CHALLAH

 

January 1, 2015

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I’ve never tasted homemade Challah. I’ve only bought from bakeries and they’ve been sweet, and fluffy, but not very chewy. I always considered it a fattening bread due to the amount of sugar and oil necessary to give it its character, and extend its shelf life. And I usually add to those calories by making a Ham and Cheese Strata, so I didn’t really expect much different making my own. I was impatient waiting for it to rest and rise, but I understood. I only hope it understands me too and doesn’t “hang around” my belly (if you know what I mean). I take after my family, the way I love bread.

Well, much to my surprise, and in spite of the honey, this Challah wasn’t so sweet, and it had a marvellous texture—fluffy yet very chewy. The biga was definitely present. I’m perfectly turned around. As you all know, I totally underestimated the amount of time the biga took to “cook.” It’s such a small amount of yeasty dough that grows and transforms into a fermented, sour mass. We haven’t made biga since the pannetone, I think (or maybe on other time). I was curious; what's the difference between biga and dough starter? As it turns out, biga is used when a light open texture is desired (remember the Panettone?) and it makes the bread less perishable. While it’s usually used in Italian breads, it’s application is perfect here because Challah has a tendency to go stale quickly. Ah, I see said the blind man. I chose this recipe for December because we are right on top of Hanukkah, and I was thinking of Mendy. Sorry to see him leave us, but I certainly understand and wish him well.

One other note: as per Rose's suggestion, I used the recipe from Rose's blog page, rather than the Bread Bible.

Instructions

BIGA

  • As I mentioned above, biga is certainly well worth the time, as it adds a complexity that rarely exists in store/bakery bought Challah.

Fermented biga.
Fermented biga.

MIX THE DOUGH

  • I like cutting pieces of biga and soaking it in water. Not too difficult. The dough mixed up well and was just a little tacky, the way Rose described.

Cutting the biga and dropping it into the water.
Cutting the biga and dropping it into the water.

Biga, water and butter.
Biga, water and butter.

LET THE DOUGH RISE

  • My challah dough took two hours to double in size and when I removed it to make the business folds, it was soft and very tender.

Challah dough freshly mixed.
Challah dough freshly mixed.

The dough in its rising container. You’ve seen this before.
The dough in its rising container. You’ve seen this before.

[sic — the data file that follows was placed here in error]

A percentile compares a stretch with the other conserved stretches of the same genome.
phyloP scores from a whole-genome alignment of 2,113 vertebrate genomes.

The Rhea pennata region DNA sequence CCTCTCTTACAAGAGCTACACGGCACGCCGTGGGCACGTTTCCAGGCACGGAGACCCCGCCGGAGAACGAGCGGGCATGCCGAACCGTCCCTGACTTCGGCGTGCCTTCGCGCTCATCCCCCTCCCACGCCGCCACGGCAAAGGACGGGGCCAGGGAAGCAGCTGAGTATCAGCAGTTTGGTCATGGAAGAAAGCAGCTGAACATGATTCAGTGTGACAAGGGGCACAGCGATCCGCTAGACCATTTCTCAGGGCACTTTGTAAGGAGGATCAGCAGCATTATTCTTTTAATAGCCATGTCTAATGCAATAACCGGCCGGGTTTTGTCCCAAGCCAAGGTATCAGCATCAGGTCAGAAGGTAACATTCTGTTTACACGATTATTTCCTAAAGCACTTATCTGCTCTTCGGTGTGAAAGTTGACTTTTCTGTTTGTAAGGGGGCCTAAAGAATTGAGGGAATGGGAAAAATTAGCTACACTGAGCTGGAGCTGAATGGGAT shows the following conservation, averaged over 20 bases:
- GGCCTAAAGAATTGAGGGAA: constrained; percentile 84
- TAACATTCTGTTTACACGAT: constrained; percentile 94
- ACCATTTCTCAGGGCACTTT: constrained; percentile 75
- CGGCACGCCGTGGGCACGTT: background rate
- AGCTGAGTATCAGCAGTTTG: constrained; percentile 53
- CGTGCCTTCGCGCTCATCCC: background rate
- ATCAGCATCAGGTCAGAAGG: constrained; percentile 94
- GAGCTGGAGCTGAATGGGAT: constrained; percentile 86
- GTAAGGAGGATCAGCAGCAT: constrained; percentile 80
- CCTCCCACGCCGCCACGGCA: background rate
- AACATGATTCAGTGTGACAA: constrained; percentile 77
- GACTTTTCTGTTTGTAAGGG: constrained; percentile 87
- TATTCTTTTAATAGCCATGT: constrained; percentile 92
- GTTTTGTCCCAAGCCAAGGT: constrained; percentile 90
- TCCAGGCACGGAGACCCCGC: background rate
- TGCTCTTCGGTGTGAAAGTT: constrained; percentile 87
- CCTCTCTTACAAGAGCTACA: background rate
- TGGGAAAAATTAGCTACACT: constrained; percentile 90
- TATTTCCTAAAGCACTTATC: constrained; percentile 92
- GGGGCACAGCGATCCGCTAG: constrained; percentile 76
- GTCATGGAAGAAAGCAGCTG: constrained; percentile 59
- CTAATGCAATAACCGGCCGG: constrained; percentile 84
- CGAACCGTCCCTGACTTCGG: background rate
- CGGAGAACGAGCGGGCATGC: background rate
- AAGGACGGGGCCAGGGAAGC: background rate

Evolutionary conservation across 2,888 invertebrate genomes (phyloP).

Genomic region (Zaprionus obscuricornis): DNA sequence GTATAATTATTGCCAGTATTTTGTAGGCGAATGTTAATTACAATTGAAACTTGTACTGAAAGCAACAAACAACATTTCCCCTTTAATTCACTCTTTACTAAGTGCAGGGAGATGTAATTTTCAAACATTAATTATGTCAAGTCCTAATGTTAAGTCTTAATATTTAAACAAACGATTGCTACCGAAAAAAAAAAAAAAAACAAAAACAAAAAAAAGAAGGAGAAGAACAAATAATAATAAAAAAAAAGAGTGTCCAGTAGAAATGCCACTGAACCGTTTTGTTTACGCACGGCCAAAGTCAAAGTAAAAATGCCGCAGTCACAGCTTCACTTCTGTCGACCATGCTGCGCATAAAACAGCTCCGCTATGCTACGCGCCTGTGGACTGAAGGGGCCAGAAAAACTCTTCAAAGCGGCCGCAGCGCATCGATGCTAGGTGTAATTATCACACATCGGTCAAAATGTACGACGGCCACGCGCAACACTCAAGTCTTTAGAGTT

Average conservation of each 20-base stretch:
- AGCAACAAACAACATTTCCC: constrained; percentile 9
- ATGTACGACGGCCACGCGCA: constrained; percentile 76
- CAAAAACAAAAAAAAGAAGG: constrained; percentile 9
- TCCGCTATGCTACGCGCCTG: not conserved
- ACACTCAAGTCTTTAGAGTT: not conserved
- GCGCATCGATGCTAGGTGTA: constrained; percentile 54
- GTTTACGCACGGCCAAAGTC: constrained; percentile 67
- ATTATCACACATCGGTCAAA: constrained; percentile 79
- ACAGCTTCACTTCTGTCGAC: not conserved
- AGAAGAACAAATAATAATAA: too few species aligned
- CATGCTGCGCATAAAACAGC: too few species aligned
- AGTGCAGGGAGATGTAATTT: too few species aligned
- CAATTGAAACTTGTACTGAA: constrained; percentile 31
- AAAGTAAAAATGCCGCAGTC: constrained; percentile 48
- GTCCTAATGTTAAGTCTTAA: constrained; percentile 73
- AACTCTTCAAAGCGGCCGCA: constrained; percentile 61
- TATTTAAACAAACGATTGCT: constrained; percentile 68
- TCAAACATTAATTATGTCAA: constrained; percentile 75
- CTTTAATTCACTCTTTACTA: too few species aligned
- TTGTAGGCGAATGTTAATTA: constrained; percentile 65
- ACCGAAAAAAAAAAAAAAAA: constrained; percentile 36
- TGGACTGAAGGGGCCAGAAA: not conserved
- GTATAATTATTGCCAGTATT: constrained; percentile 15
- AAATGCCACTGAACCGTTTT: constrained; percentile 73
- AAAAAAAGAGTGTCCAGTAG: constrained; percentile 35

The dough after its first rise. Notice how open and airy it looks
The dough after its first rise. Notice how open and airy it looks

After its first biz fold.
After its first biz fold.

After the challah’s second biz fold.
After the challah’s second biz fold.

SHAPE THE DOUGH

  • Overall, this dough, like all bread doughs, was compliant and cooperative. All I had to do was press it into place—no rolling required. Too easy really.

Shaping the Challah to make a 4-braid loaf. The strands at 9 inches.
Shaping the Challah to make a 4-braid loaf. The strands at 9 inches.

The strands at 13 inches.
The strands at 13 inches.

The strands at 19 inches.
The strands at 19 inches.

  • I’ve never done a 4 braided bread before. I didn’t understand what was meant by starting in the middle, as I could barely start at the beginning.

Half way through the braid.
Half way through the braid.

Reaching underneath.
Reaching underneath.

Finishing the braid.
Finishing the braid.

Giving the Challah braid some extra love.
Giving the Challah braid some extra love.

Just after the final rise.
Just after the final rise.

GLAZE THE CHALLAH

  • I used a very diluted egg glaze with poppy seeds.

The Challah just glazed with poppy seeds.
The Challah just glazed with poppy seeds.

BAKE THE CHALLAH

  • I know from eating so many Challah, that there isn’t much of a crust to speak of. Mine baked in the minimum amount of time and I had no trouble with it over browning. I removed it from the oven when the internal temp reached 203-205 degrees

Homemade Challah, The Finer Cookie.
Homemade Challah, The Finer Cookie.

WHAT ARE THE ALPHA BAKERS? : Here's how it works: once a month, for the next two years, 25 Alpha Bakers commit to baking their way through every recipe of Rose Levy Beranbaum's The Bread Bible. Each month we post our experiences on our blog sites: our successes, our failures, our like and dislikes . The recipes are scheduled in advance so that everyone is baking the same recipe at the same time. No recipes can be shared in my Alpha Bakers Bread Bible posts due to publishing restrictions enforced by the publisher, but if you love to bake bread, this is a must-have book. You can see other tutorials for the same recipe at the following link The Bread BibleAlpha Bakers at http://breadbiblealphabakers.blogspot.ca/

TAGS:  BREAD BIBLE   challah       LABELS: Alpha Bakers 

Comments

2 Comments

JOAN Horton   2017-01-08

Joan If challah ever lasted long enough to start to get stale in my house, French toast was a way to utilize it. I put my order in the next time you are home!

Kimberlie 2017-01-08

The same is true in my house. I guess I'm a chip off the old block

Arlene   2017-01-08

As I remember Challah way bake when we had an authentic New York style bakery in Syracuse, New York "Snowflake Bakery" the bread is light with a chew to it. It isn't sweet but quite delicious. My favorite way is just with good butter. Mmmm!

Kimberlie 2017-01-08

Yes! This is exactly how this Challah is. It was delicious. A Challah connoisseur I see!

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CHALLAH

Ingredients
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